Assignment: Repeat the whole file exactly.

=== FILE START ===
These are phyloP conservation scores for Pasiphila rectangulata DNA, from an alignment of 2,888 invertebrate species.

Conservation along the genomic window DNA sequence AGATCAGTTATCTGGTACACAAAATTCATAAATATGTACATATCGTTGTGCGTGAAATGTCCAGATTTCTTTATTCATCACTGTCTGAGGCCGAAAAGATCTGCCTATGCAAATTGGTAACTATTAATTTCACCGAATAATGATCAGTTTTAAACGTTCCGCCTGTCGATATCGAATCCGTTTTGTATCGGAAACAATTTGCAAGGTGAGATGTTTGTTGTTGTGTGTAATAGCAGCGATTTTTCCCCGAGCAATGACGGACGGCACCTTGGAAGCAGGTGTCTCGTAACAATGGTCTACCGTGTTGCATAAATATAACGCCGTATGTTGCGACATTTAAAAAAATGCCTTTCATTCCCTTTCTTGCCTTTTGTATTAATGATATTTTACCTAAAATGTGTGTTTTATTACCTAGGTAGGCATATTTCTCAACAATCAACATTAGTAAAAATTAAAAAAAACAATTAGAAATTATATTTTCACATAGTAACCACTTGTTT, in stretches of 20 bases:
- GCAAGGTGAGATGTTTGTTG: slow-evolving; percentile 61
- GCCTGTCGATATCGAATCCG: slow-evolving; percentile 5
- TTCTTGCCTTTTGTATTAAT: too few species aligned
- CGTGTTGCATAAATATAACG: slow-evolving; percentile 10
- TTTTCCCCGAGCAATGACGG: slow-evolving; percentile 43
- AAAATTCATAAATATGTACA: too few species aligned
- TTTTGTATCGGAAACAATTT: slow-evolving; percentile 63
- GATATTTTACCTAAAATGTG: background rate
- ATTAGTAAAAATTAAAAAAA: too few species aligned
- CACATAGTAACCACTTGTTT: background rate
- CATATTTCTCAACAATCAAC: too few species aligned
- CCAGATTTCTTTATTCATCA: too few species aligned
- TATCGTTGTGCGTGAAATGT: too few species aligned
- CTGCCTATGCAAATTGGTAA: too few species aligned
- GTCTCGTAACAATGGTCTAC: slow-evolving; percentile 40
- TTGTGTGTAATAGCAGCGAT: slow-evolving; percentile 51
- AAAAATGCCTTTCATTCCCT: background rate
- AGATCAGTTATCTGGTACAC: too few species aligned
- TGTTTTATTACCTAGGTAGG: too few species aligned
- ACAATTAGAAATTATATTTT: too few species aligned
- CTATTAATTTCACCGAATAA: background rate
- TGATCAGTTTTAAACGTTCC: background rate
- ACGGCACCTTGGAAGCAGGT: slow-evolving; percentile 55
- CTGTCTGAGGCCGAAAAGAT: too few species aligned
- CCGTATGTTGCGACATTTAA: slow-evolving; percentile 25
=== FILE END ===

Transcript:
These are phyloP conservation scores for Pasiphila rectangulata DNA, from an alignment of 2,888 invertebrate species.

Conservation along the genomic window DNA sequence AGATCAGTTATCTGGTACACAAAATTCATAAATATGTACATATCGTTGTGCGTGAAATGTCCAGATTTCTTTATTCATCACTGTCTGAGGCCGAAAAGATCTGCCTATGCAAATTGGTAACTATTAATTTCACCGAATAATGATCAGTTTTAAACGTTCCGCCTGTCGATATCGAATCCGTTTTGTATCGGAAACAATTTGCAAGGTGAGATGTTTGTTGTTGTGTGTAATAGCAGCGATTTTTCCCCGAGCAATGACGGACGGCACCTTGGAAGCAGGTGTCTCGTAACAATGGTCTACCGTGTTGCATAAATATAACGCCGTATGTTGCGACATTTAAAAAAATGCCTTTCATTCCCTTTCTTGCCTTTTGTATTAATGATATTTTACCTAAAATGTGTGTTTTATTACCTAGGTAGGCATATTTCTCAACAATCAACATTAGTAAAAATTAAAAAAAACAATTAGAAATTATATTTTCACATAGTAACCACTTGTTT, in stretches of 20 bases:
- GCAAGGTGAGATGTTTGTTG: slow-evolving; percentile 61
- GCCTGTCGATATCGAATCCG: slow-evolving; percentile 5
- TTCTTGCCTTTTGTATTAAT: too few species aligned
- CGTGTTGCATAAATATAACG: slow-evolving; percentile 10
- TTTTCCCCGAGCAATGACGG: slow-evolving; percentile 43
- AAAATTCATAAATATGTACA: too few species aligned
- TTTTGTATCGGAAACAATTT: slow-evolving; percentile 63
- GATATTTTACCTAAAATGTG: background rate
- ATTAGTAAAAATTAAAAAAA: too few species aligned
- CACATAGTAACCACTTGTTT: background rate
- CATATTTCTCAACAATCAAC: too few species aligned
- CCAGATTTCTTTATTCATCA: too few species aligned
- TATCGTTGTGCGTGAAATGT: too few species aligned
- CTGCCTATGCAAATTGGTAA: too few species aligned
- GTCTCGTAACAATGGTCTAC: slow-evolving; percentile 40
- TTGTGTGTAATAGCAGCGAT: slow-evolving; percentile 51
- AAAAATGCCTTTCATTCCCT: background rate
- AGATCAGTTATCTGGTACAC: too few species aligned
- TGTTTTATTACCTAGGTAGG: too few species aligned
- ACAATTAGAAATTATATTTT: too few species aligned
- CTATTAATTTCACCGAATAA: background rate
- TGATCAGTTTTAAACGTTCC: background rate
- ACGGCACCTTGGAAGCAGGT: slow-evolving; percentile 55
- CTGTCTGAGGCCGAAAAGAT: too few species aligned
- CCGTATGTTGCGACATTTAA: slow-evolving; percentile 25